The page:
In 2014, a homeowner could expect to recoup about 79% of the cost of window replacements, assuming the home was sold soon after the improvement. Major kitchen remodels offered a 74% return on a mid-range project that cost about $55,000, or 64% of a high-end project that cost about $110,000. The amount you can expect to recoup usually declines over time as the improvements start to get dated or suffer wear and tear.

The survey doesn’t track projects that are typically considered more maintenance than improvement, such as replacing carpeting or painting. Those projects may, however, get a home sold faster if done just before the house is put up for sale.

Q&A: Terminating private mortgage insurance

Dear Liz: I bought my first home about a year ago. Because I had very little money for the down payment, I have to pay private mortgage insurance, which is a whopping $385 each month. My burning question about this is: How can I get rid of it? There must be a way to pay the loan quicker or pay more each month or something to make it go away.

Answer: Mortgage insurance protects the lender in case you default on your loan. Since loans with small down payments have a higher risk of default, mortgage insurance is typically required until your balance falls to 80% of the original value of your home. At that point, you can request in writing that the mortgage insurance be canceled. If you don’t make the request, the lender is still typically required to terminate PMI when your balance reaches 78% of the home’s original value.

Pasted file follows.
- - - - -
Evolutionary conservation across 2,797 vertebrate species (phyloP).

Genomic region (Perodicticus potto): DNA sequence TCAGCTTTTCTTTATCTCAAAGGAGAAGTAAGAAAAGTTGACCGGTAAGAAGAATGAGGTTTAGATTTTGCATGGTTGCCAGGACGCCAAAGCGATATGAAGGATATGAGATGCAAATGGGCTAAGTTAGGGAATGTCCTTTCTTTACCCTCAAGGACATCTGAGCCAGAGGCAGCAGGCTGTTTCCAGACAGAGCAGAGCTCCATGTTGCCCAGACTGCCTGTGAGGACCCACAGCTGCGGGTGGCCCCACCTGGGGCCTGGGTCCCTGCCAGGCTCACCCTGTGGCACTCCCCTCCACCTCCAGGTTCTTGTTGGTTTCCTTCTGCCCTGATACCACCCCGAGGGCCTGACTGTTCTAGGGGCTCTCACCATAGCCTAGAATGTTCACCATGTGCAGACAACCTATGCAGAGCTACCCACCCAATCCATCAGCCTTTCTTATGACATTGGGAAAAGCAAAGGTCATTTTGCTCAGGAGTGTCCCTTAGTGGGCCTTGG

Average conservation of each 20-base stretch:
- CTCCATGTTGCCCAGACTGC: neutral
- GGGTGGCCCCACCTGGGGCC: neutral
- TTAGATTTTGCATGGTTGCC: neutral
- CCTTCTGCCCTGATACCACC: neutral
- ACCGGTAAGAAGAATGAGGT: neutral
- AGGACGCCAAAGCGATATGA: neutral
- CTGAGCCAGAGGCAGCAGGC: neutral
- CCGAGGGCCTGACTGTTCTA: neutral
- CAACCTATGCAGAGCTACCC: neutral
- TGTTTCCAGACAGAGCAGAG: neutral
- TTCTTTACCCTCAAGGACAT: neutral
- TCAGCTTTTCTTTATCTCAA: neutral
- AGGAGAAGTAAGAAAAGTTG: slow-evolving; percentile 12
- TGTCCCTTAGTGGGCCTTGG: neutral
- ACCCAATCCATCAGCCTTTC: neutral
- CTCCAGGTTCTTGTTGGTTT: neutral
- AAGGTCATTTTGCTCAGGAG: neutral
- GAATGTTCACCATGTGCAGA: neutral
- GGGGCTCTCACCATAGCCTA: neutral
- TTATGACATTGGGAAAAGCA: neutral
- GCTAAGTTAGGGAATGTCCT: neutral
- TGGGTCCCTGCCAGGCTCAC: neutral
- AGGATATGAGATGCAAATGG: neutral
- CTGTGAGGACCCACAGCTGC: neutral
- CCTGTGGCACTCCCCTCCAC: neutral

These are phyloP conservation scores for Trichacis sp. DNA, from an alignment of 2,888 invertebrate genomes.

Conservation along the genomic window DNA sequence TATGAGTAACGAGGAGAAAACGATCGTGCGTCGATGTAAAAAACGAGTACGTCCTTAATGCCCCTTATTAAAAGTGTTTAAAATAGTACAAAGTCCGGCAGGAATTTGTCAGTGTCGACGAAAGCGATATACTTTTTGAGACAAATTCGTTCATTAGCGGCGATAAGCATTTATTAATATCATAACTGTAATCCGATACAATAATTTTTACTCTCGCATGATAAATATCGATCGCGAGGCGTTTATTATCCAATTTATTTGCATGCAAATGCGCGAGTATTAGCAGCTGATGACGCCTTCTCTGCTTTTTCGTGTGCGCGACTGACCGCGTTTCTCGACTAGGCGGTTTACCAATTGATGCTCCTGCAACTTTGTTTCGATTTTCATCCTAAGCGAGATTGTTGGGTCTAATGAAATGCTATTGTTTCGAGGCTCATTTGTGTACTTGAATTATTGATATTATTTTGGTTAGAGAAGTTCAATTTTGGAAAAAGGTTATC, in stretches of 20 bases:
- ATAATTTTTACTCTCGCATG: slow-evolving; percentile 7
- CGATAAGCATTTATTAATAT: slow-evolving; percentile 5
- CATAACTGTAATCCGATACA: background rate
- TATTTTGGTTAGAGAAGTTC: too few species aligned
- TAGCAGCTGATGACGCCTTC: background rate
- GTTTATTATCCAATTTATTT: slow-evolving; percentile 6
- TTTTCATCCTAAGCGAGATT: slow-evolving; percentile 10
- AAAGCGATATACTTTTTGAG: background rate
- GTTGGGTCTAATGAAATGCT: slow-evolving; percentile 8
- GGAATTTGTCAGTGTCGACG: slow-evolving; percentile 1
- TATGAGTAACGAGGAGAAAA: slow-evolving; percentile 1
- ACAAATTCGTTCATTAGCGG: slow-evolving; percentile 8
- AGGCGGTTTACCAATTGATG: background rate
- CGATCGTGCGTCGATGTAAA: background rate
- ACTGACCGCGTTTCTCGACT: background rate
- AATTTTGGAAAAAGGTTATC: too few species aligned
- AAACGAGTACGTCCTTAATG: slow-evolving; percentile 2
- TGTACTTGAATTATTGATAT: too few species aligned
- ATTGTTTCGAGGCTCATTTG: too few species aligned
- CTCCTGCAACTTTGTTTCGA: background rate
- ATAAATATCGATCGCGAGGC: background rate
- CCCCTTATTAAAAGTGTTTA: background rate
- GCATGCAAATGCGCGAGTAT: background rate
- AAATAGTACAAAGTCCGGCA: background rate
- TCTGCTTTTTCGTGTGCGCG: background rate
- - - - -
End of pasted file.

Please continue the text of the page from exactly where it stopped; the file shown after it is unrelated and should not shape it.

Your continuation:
To speed that day, you can pay down your principal, but do it the right way. Call your mortgage servicer and ask how to be sure the extra money you submit is reducing your mortgage balance. Otherwise, your extra money may just be applied to the next month’s payment, which won’t help reduce your balance much.

Q&A: Paying a deceased person’s debts

Dear Liz: When I read the letter from the woman about her mother’s debts, it brought back my situation with my brother and mom. My brother was trustee to my mother’s living will and told her she had no money. At 90, she became worried and wanted to cut back on the care she needed. My brother had the same attitude as the woman who wrote you that her mother’s property was not an asset for her to use but something to be hoarded for the heirs.